Colombia is one of the countries with the greatest plant diversity on the planet. This enormous plant wealth is the foundation upon which hundreds of indigenous civilizations flourished in this part of the world, and it is a priceless heritage to which our country must now look to ensure its future. The conservation and appropriate use of our flora must be part of our agenda in the coming decades. If not, the country will miss out on an excellent opportunity for its sustainable development. The first step in the conservation and sustainable use of our resources is knowing what and where they are. A basic inventory of the flora is fundamental to managing our nation’s plant resources. But an inventory of this sort hadn’t existed in Colombia until now, despite the long history of botanical studies in our country, which date back to the Royal Botanical Expedition initiated by José Celestino Mutis at the end of the 18th century. There is no institution better suited to produce such an inventory than the National University of Colombia, a pioneer in the study of our flora, and repository of the largest collection of Colombian plant specimens in the world. It is therefore with great satisfaction that the National University and the Colombian Government present to the country and the entire world the Catalogue of the Plants and Lichens of Colombia. This work, perhaps the most ambitious botanical endeavor ever accomplished in the country, compiles, for the first time in our history, the 28.000 plant and lichen species that have been identified in Colombia to date, providing for each one the following information: size of the plant, the ecological regions and political departments in which the species has been found, elevational range, current conservation status and global distribution (when the species is present in other countries). This Catalogue, the compilation of which involved 180 researchers from 20 countries over 13 years, is in no way the end of botanical research in Colombia. As the editors point out, knowledge of our flora is still incomplete and there still exist vast regions of the country that have barely been explored. Each year, dozens of species new to science are discovered and the known range of many others is expanded, while every day researchers discover new applications for our plants. The road ahead remains long. But the information presented here constitutes a valuable tool for planning the future of our flora: for its study and protection, rational use, and incorporation in our national identity; and above all the Catalogue is a source of information that contributes to research-based approaches to the protection of our country’s resources.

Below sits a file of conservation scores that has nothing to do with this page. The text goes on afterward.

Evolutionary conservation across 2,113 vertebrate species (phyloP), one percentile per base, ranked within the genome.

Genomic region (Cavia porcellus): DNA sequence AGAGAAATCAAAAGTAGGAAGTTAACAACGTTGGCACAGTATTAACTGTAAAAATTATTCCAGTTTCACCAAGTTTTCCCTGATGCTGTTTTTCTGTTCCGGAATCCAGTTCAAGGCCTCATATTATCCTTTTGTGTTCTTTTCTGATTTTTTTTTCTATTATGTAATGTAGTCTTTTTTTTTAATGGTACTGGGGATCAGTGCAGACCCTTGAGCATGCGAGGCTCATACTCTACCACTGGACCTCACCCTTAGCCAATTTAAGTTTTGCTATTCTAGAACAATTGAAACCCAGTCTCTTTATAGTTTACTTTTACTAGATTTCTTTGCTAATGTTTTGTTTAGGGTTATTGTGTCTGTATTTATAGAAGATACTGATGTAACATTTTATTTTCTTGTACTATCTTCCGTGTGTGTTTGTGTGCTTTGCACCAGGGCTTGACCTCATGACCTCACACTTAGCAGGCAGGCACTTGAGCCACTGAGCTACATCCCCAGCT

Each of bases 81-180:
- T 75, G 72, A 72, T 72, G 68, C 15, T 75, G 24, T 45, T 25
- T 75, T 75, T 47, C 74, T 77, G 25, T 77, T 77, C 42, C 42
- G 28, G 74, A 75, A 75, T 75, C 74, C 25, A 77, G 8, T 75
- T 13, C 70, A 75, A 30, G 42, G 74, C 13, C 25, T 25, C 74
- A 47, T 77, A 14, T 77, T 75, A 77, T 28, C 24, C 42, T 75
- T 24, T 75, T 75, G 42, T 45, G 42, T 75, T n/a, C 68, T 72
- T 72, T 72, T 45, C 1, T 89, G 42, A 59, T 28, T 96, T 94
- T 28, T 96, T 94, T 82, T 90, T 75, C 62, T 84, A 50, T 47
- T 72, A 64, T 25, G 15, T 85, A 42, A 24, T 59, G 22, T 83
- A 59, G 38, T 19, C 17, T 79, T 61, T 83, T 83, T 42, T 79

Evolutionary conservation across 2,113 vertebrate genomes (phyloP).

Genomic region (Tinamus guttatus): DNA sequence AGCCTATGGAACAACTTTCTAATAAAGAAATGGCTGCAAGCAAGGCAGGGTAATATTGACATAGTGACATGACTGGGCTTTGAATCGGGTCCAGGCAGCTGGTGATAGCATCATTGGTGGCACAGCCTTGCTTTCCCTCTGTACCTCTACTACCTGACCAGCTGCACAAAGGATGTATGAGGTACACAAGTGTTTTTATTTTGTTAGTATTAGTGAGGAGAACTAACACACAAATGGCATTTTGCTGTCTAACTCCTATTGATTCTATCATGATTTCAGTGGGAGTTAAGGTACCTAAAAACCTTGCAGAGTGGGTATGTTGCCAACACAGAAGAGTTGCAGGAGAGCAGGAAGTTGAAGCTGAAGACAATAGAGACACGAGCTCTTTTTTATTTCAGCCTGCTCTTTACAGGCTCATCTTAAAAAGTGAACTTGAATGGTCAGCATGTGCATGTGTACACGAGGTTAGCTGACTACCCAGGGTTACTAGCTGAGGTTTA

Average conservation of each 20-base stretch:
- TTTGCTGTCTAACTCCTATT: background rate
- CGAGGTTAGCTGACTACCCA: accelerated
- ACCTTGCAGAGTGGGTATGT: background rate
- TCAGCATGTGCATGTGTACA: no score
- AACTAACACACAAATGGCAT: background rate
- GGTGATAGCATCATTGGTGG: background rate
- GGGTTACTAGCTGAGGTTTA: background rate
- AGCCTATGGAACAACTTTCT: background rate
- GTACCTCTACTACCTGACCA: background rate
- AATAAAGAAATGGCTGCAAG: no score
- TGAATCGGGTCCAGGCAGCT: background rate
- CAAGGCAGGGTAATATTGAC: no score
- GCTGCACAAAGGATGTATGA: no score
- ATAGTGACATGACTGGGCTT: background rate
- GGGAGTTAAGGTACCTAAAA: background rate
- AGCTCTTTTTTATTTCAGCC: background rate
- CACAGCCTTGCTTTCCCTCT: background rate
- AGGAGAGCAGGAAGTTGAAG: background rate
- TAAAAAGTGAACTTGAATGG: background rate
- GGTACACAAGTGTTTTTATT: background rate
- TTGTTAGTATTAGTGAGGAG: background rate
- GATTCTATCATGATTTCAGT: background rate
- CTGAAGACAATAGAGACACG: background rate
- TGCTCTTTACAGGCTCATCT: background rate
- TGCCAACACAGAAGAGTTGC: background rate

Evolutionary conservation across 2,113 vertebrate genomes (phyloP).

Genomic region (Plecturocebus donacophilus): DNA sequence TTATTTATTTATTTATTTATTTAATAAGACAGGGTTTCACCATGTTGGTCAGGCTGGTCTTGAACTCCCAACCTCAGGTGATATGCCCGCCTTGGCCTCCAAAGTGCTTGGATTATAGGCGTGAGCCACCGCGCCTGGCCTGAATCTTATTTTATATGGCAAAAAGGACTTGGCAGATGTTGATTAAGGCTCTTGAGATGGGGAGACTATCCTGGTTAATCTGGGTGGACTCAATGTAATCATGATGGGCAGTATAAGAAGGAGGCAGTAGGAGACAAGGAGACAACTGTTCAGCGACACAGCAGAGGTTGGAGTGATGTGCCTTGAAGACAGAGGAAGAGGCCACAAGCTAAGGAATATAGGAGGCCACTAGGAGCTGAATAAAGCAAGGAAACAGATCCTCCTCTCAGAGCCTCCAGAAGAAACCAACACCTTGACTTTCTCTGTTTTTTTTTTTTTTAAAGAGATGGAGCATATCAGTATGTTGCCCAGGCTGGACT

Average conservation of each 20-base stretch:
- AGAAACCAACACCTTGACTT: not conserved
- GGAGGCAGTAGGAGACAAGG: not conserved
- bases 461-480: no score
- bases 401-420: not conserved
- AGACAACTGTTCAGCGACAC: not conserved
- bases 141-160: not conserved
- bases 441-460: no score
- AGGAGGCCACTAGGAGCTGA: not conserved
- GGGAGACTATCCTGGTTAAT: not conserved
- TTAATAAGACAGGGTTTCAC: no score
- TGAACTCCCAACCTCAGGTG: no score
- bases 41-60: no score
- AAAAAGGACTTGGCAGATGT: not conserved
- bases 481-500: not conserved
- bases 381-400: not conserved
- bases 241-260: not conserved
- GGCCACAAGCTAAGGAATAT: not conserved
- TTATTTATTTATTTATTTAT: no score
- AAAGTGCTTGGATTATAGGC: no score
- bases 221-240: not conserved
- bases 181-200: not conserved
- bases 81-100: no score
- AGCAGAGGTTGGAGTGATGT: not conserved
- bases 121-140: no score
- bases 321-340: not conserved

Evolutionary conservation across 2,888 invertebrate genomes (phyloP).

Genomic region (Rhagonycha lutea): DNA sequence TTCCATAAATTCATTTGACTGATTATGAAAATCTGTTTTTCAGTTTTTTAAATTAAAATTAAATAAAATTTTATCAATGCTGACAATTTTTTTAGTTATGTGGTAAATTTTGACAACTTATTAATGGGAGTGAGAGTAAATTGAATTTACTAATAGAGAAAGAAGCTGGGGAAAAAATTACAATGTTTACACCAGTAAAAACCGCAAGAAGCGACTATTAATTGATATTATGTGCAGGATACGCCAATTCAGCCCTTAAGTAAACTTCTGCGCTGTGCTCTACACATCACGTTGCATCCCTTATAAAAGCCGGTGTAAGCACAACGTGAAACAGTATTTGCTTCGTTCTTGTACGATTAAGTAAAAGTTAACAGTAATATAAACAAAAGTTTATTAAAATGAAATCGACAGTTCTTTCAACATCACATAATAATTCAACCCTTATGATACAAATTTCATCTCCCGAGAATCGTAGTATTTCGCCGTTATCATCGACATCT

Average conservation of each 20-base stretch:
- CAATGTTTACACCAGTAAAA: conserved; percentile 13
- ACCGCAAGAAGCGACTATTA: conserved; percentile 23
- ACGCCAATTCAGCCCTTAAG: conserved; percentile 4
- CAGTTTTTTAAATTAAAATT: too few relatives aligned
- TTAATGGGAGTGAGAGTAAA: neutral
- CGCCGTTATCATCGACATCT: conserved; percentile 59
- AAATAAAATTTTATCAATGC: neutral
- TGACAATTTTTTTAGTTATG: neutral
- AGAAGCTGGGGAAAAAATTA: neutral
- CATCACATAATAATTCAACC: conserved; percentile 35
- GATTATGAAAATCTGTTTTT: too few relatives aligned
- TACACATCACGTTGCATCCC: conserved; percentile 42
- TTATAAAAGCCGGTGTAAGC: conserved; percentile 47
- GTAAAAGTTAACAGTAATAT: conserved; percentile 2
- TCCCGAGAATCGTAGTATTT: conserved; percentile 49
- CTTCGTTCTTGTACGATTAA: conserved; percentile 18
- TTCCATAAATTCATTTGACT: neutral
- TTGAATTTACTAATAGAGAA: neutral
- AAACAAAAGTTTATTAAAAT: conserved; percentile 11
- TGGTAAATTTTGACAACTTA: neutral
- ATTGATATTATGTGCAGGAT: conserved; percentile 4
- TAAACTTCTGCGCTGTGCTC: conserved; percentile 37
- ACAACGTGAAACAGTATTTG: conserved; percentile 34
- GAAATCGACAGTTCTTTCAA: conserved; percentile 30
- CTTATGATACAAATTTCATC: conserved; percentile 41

Gabriel Vallejo López Minister of the Environment and Sustainable Development
Ignacio Mantilla Prada Rector Universidad Nacional de Colombia